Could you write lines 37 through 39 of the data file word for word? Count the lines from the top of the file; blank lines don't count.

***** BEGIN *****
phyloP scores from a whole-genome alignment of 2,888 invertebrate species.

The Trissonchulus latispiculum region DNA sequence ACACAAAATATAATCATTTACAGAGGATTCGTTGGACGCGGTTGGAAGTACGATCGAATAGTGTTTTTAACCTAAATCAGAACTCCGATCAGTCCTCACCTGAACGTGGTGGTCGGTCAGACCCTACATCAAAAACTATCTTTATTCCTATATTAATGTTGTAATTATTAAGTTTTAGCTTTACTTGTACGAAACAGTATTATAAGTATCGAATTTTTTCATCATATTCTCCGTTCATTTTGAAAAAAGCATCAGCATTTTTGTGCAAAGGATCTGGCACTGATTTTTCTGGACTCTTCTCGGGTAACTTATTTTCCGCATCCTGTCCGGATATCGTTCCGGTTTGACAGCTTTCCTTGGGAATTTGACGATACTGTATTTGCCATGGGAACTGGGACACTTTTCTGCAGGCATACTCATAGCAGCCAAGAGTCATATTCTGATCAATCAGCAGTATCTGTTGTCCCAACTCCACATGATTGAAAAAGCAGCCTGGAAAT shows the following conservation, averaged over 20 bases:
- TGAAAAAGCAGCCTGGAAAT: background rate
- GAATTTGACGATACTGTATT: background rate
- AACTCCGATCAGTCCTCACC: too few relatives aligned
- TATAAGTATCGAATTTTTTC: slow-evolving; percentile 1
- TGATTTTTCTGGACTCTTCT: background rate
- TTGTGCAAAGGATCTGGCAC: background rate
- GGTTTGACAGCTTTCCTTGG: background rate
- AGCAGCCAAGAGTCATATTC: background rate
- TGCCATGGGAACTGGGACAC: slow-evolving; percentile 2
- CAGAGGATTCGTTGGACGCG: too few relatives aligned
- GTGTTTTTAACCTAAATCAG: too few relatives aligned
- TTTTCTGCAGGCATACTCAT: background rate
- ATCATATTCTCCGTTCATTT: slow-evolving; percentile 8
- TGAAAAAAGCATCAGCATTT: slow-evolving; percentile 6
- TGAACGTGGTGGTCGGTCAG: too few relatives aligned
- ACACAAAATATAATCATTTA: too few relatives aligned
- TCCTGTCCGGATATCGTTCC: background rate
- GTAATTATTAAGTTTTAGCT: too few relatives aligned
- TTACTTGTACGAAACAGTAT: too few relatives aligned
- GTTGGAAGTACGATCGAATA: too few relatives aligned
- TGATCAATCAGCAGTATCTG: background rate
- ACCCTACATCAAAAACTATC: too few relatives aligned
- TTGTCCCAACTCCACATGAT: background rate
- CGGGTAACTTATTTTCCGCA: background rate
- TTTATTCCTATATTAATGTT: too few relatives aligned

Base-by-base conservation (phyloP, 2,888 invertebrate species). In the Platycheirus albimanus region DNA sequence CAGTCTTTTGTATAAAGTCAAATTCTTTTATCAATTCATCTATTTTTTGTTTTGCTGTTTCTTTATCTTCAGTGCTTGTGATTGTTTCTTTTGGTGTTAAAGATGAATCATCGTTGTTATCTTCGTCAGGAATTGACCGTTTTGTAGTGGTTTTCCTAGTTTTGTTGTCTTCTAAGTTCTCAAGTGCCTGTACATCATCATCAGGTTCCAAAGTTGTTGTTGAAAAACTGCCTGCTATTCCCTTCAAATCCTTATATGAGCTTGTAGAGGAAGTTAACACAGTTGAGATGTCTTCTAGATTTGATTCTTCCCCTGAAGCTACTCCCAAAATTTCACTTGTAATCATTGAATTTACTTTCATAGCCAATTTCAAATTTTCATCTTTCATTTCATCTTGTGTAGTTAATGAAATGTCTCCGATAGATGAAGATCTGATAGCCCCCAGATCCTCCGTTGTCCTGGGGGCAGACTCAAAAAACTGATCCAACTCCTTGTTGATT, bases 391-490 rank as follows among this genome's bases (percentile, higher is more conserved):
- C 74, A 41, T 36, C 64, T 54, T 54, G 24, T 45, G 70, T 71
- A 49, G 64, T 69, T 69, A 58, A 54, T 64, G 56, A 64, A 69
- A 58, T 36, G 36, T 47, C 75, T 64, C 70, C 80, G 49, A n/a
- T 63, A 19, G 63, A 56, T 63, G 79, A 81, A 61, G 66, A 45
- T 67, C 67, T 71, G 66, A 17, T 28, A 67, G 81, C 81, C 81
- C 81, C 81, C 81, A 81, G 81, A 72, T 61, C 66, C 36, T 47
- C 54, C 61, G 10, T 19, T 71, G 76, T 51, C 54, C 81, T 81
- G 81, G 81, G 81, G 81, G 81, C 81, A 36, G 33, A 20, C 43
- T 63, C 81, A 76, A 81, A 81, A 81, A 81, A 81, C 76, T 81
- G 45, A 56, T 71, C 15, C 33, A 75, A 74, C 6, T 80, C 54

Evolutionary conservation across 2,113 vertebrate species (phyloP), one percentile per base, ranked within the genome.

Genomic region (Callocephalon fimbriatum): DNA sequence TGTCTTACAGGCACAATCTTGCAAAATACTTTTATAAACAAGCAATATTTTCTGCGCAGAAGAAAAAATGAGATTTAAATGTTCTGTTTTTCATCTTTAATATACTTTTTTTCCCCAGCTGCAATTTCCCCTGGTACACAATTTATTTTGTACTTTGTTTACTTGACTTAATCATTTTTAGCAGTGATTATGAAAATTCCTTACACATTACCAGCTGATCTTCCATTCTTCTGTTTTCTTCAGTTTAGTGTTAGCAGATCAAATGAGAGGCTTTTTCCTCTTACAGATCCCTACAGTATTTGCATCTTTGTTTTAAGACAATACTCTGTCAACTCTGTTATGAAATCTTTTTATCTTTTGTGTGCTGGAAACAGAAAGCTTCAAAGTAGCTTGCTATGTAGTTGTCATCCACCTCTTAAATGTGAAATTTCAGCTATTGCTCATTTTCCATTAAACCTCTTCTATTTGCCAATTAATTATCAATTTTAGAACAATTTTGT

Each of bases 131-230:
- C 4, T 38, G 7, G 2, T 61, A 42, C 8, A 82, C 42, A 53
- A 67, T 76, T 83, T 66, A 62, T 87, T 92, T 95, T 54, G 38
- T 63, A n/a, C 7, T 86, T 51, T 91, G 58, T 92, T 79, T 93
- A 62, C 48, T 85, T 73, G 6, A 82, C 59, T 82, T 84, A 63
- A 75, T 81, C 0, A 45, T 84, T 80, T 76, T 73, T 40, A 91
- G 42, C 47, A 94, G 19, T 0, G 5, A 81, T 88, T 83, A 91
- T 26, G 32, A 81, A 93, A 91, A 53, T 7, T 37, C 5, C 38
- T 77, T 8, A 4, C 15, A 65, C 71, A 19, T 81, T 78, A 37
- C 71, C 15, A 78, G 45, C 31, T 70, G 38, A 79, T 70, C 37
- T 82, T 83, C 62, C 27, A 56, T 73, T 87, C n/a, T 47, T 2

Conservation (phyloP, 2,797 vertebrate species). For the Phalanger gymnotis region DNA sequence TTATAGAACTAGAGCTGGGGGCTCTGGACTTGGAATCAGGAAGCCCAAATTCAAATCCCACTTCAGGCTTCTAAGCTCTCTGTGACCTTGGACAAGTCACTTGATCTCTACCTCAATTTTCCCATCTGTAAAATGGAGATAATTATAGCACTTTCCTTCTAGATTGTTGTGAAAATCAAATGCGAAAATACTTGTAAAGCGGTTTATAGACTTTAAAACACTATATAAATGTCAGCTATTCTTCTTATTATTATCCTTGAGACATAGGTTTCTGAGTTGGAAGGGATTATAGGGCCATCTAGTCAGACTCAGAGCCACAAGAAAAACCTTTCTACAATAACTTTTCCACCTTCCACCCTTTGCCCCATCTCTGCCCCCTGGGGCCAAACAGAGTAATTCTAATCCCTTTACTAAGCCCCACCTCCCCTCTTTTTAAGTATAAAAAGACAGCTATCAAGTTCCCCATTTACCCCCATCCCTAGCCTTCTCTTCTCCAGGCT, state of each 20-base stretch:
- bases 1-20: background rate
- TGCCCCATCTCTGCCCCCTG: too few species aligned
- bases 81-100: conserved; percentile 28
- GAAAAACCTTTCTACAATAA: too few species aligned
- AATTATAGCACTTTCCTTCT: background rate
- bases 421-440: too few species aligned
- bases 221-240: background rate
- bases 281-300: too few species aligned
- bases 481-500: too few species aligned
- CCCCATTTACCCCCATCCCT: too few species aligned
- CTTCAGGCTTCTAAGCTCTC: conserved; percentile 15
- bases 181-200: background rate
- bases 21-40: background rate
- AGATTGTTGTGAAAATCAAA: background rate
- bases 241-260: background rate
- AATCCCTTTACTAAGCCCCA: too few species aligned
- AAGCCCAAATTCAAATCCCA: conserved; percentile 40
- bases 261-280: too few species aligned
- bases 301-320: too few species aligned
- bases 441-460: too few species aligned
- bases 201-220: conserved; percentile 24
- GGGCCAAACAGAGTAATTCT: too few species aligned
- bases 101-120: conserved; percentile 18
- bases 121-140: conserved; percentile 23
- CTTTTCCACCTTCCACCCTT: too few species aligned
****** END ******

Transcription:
- T 63, C 81, A 76, A 81, A 81, A 81, A 81, A 81, C 76, T 81
- G 45, A 56, T 71, C 15, C 33, A 75, A 74, C 6, T 80, C 54

Evolutionary conservation across 2,113 vertebrate species (phyloP), one percentile per base, ranked within the genome.